9 chats with top true-crime authors

A con man extraordinaire who fell for an epic Big Con. A killing – along with a blimp crash, race riot and transit strike – that turned Chicago upside down. The brutal murders of beautiful young British women in 2000 Japan and 1937 China. And the legacies of the worst school massacre in American history (not Newtown) and of that horrific day at Columbine High. The pointless and immensely tragic assassination of a now-forgotten president. The eternal fascination of Alcatraz. Plus a man named Roosevelt who tried, in vain, to turn back the violence and vice of New York City in the 1880s and 1890s. Over the past year, I interviewed authors who have tackled each one of these topics. With a couple exceptions, their books were published in 2012. And with no exceptions, all are great – if sometimes harrowing – reads. Here are excerpts from our chats. Click on the links to read the full interviews.

1. Candice Millard on the killing of a president

"It took me three years to work on the book, two years of doing research, and I was far into it by the time I wrote his death scene. I called my husband in tears.  "I didn't want to write it. That's ridiculous: It's been 130 years since he died. But I felt like I knew him. I cared about him, and I admired him, and I was surprised by all of that."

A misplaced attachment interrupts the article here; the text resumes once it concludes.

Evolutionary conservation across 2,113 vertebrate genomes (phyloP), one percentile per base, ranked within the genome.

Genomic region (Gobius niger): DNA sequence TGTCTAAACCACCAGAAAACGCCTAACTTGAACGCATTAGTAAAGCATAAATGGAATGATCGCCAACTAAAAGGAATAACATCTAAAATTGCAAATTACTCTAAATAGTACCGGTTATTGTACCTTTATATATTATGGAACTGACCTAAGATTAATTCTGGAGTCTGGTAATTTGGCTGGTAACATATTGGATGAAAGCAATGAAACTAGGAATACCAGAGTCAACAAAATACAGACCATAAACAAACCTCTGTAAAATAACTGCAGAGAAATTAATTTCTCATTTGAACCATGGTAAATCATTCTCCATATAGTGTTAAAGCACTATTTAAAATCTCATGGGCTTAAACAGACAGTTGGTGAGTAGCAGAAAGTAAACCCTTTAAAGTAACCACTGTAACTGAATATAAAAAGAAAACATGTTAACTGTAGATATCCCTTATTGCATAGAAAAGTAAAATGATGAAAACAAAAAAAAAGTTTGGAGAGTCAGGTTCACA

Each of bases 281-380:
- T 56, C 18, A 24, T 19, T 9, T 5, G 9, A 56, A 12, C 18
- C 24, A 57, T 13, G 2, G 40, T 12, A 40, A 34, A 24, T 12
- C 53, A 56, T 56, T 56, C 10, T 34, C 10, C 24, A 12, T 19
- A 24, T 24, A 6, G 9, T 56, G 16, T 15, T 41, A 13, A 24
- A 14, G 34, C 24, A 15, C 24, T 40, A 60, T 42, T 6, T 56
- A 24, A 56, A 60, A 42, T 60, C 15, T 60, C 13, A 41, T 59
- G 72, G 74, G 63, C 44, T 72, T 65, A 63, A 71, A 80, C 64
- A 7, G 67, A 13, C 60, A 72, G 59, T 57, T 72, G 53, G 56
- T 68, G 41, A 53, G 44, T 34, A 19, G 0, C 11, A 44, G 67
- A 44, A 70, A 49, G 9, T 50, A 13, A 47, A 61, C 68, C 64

–Candice Millard, author of "Destiny of the Republic: A Tale of Madness, Medicine and the Murder of a President."

(Check out the full interview.)

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Dear Reader,

About a year ago, I happened upon this statement about the Monitor in the Harvard Business Review – under the charming heading of “do things that don’t interest you”:

“Many things that end up” being meaningful, writes social scientist Joseph Grenny, “have come from conference workshops, articles, or online videos that began as a chore and ended with an insight. My work in Kenya, for example, was heavily influenced by a Christian Science Monitor article I had forced myself to read 10 years earlier. Sometimes, we call things ‘boring’ simply because they lie outside the box we are currently in.”

If you were to come up with a punchline to a joke about the Monitor, that would probably be it. We’re seen as being global, fair, insightful, and perhaps a bit too earnest. We’re the bran muffin of journalism.

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The Monitor is a peculiar little publication that’s hard for the world to figure out. We’re run by a church, but we’re not only for church members and we’re not about converting people. We’re known as being fair even as the world becomes as polarized as at any time since the newspaper’s founding in 1908.

We have a mission beyond circulation, we want to bridge divides. We’re about kicking down the door of thought everywhere and saying, “You are bigger and more capable than you realize. And we can prove it.”

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